As shown in this figure, the global planner publishes data into two types of topics. The first topic is /goalNodesList which provides paths generated by the planner in the form of an array of grid block numbers. Each robot subscribes to its corresponding goalNodeList to know the cell locations that it needs to traverse. The second topic, called /cancelGoal, is a binary number which indicates whether the current goal locations received from the global planner is to be discarded by the robot or not. The binary value for the topic /cancelGoal for a given robot is set if a cell on its path is blocked either by an user or by an obstacle detected by the robot sensors. The grid cells could also be blocked by an ERP (Enterprise Resource Planning) system indicating non-traversable regions in the environment. Whenever the value for /cancelGoal is set, the robot discards previously received goal locations and uses new values available at the corresponding /goalNodesList topic. These topics are subscribed by the respective move_client nodes on the cloud which, in turn, publish necessary topics for use subscription by the physical robots.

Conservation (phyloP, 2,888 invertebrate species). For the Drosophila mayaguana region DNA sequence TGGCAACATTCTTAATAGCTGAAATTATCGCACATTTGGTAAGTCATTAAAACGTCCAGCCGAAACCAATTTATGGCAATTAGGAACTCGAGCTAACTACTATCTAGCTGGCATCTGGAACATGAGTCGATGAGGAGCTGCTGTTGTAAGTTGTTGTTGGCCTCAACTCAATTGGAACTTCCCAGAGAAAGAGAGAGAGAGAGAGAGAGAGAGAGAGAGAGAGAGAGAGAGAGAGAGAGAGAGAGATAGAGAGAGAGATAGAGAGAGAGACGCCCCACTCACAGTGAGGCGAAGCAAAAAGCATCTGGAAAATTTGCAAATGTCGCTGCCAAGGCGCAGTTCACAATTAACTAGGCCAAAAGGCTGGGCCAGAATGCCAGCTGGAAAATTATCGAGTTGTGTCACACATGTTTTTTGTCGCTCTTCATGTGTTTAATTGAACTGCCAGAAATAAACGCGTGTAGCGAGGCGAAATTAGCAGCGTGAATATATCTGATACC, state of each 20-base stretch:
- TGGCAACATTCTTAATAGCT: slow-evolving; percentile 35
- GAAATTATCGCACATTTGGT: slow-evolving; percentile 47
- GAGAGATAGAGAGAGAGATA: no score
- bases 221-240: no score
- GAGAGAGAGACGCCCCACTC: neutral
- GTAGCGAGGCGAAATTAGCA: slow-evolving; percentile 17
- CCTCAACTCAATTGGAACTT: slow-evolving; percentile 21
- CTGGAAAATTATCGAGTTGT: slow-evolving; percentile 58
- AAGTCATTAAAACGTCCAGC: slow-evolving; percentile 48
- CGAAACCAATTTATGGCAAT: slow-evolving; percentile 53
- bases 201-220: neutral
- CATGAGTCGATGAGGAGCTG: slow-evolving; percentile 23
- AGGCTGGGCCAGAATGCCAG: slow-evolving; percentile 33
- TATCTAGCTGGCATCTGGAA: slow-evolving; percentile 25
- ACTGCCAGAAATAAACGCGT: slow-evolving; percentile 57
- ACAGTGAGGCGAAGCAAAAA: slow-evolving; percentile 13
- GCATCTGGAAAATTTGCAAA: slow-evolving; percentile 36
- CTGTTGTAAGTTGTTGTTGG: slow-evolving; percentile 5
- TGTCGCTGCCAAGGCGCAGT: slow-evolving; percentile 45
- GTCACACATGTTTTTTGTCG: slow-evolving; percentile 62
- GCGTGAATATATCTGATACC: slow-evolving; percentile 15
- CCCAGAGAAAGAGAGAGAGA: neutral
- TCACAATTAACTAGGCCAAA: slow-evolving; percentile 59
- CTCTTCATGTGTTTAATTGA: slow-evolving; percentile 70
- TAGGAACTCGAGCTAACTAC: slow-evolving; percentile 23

Fig. 5: The process nodes and topics required for implementing the fleet management system using Rapyuta cloud robotics engine. The system shows four agents (three robots and one global planner) interacting with each other through a cloud server. In this implementation, only a single container is used to execute all relevant processes. The arrow heads show the direction of information flow through topics between different nodes.

Before going further, a brief understanding of Rapyuta organization will be useful for understanding the configuration steps described later. Rapyuta has the following four main components [5]. (1) Computing environments are the Linux containers [34] [35] used for running various ROS based robot applications; (2) Communication protocols: are the standard protocols used for internal and external communication between cloud, container and robot processes. (3) Core Task Set: for managing all process and tasks. They are further divided into three groups, namely, robot task set, environment task set and container task set. (4) Command Data Structures: are the necessary formats used for various system administration activities.

The setup process for the cloud robotics based fleet management system involves two main step:

  • Create configuration files providing details of interaction between cloud and robots.

  • Launch these files using system commands on server as well as robot clients.